conference room at my office there's a giant photo of a lone
Chinese man standing in front of a row of tanks. It's the classic photo
from Tiananmen Square on June 4th, 1989, when 100,000 brave students
peacefully assembled to protest the corrupt and repressive Chinese
government. For their heroic actions many were crushed by tanks, beaten
by soldiers, or jailed,
and some of the protest's
organizers were forced to flee
their homeland forever.
Sixteen years later, one can hardly pick up a business magazine without
seeing a screaming
headline about the importance of China. With 20% of all earth's
inhabitants and a
migration from communism to capitalism China is a tantalizing
opportunity for virtually any corporation. What's rarely mentioned is
the brutal regime still in power continues to jail people for
the most basic of liberties we take for granted in Western society.
Recently, technology companies who have opened shops for business in
China are confronted with an ethical dilemma. In a quest for growth and
profits, how much do they kowtow to the Chinese government, which
tramples human rights and demands corporations to assist in continued
crackdowns of freedom?
All the major search engines have given in to Chinese demands to
throttle liberty in exchange for access to the Chinese market. Google
removed news listing from its popular news search to publications
critical of Chinese policy such as Epoch
Times, Voice of America and a
dozen other publications. Microsoft has blocked users of its MSN site
from using the terms "freedom," "democracy" and other concepts China
designated as "dangerous."
The argument in favor of corporate self-censorship is that the massive
amount of information NOT filtered is slowly informing the Chinese
populace about freedom, which is another way of saying that the good
outweighs the bad. There may be truth in this, but at the same time
it's clear that the Communist oligarchy believes that they can extend
their control of their populace with the cooperation of American
businesses into the digital age.
Most disconcerting are recent reports that Yahoo!'s Hong Kong operation
turning over emails which helped convict a reporter. Journalist Shi Tao
was jailed and sentenced to 10 years in prison for "illegally
sending state secrets abroad." The secrets that he revealed were
information his newspaper received from the state propaganda department
about how they could cover the 15th anniversary of the Tiananmen Square
massacre. He was identified because he had used Yahoo!'s free email
service for which Yahoo! turned over log files to authorities that were
later tracked back to his computer.
It's easy to brush off the matter as an unfortunate incident that
happens in a corrupt government on the other side of the globe. After
all, Yahoo! has to respond to court orders in China just as my
would have to respond to court orders served on them in the United
States. In addition, they have obligations to their shareholders to
grow the company, not battle against government policies they might
disagree with. It's possible that Yahoo! did not
know why the government was requesting the information or understand
the implications of their participation. And maybe Yahoo!'s employees
were even threatened themselves with jail if they did not comply.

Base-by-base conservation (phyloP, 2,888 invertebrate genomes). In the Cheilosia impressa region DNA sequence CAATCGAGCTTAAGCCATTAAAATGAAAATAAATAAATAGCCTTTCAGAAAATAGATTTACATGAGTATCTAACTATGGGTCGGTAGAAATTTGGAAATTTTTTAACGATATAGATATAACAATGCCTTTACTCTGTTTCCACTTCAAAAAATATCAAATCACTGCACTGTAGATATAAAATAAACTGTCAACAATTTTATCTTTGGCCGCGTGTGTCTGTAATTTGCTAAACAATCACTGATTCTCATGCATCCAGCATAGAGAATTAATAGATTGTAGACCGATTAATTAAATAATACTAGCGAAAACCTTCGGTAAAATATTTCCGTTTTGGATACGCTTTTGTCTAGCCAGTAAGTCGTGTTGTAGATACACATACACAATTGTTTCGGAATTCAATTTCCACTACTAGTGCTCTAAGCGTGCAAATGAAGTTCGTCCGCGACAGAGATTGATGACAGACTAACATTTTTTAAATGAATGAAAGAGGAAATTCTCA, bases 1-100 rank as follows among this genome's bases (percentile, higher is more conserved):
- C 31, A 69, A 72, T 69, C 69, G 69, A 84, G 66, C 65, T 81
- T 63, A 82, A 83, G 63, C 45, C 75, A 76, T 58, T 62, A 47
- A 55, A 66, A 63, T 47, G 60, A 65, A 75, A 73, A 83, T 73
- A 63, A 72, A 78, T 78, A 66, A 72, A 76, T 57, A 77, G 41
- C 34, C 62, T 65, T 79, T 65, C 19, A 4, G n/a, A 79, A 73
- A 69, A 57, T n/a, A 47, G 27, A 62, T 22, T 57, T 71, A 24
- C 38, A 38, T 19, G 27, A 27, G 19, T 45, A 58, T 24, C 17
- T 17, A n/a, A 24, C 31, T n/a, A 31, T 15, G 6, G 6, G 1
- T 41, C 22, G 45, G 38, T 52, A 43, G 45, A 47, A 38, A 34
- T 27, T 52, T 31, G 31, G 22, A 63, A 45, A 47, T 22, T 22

Still, I wonder how they would react if the court order was for
information to identify their Mom instead of a faceless Chinese
their mother was at the center of the controversy and risked a
decade-long sentence in a Chinese prison where torture and hard labor
uncommon, would they willingly provide the information?
It's one thing to engage in self-censorship, preventing someone from
discussing "freedom" and "human rights" or blocking news sources. In
nobody goes to prison. Nobody is tortured. Nobody is physically harmed.
It's an entirely different level to actively participate in turning
over information which leads to
jailing of citizens for the most basic freedom of press issues. It
makes me wonder where the moral lines are when chasing a dollar. Would
those companies turn over information that leads to executions for
those that violate freedom of speech?
With the secrecy shrouding the Chinese government, it's likely other
companies have been forced to take similar actions. Yahoo! is in the
unfortunate position of being the first Internet
company to be publicly outed when they've cooperated with the Chinese
in such a manner.
Yahoo!, Google and Microsoft may act like they are powerless in this
situation, bound by the laws of the countries they operate in, but
that's ridiculous. Surely they recognize the power they have in going
public with this information - the power to reach the media, influence
their users and bring diplomatic and political pressure on China. It's
no secret that as the host of 2008 Olympics in Beijing they are
sensitive to public
perception and scrutiny.
For Shi Tao's sake, I hope we have not heard the final chapter of this
story. I hope that Yahoo! is working behind the scenes to see that Mr.
Tao does not spend the next decade in prison for sending an email
message. It's important for Yahoo! to come out publicly as well and say
they strongly oppose the Chinese government's actions and remind people
of the basic liberties Chinese are still deprived of.
It's even more important for the next Shi Tao. I hope he or she will
confidence that while American companies may be forced to cooperate in
situations in which they do not agree, they do so under both public and
private protest. I'm
not naive enough to think that speaking out against the Chinese
government won't possibly provoke retaliation. It is rarely convenient
to do the right thing. But I
hope Americans, from the safety and freedom afforded us in the United
States, will muster a tiny fraction of the courage of the man in
front of the tanks and speak out.
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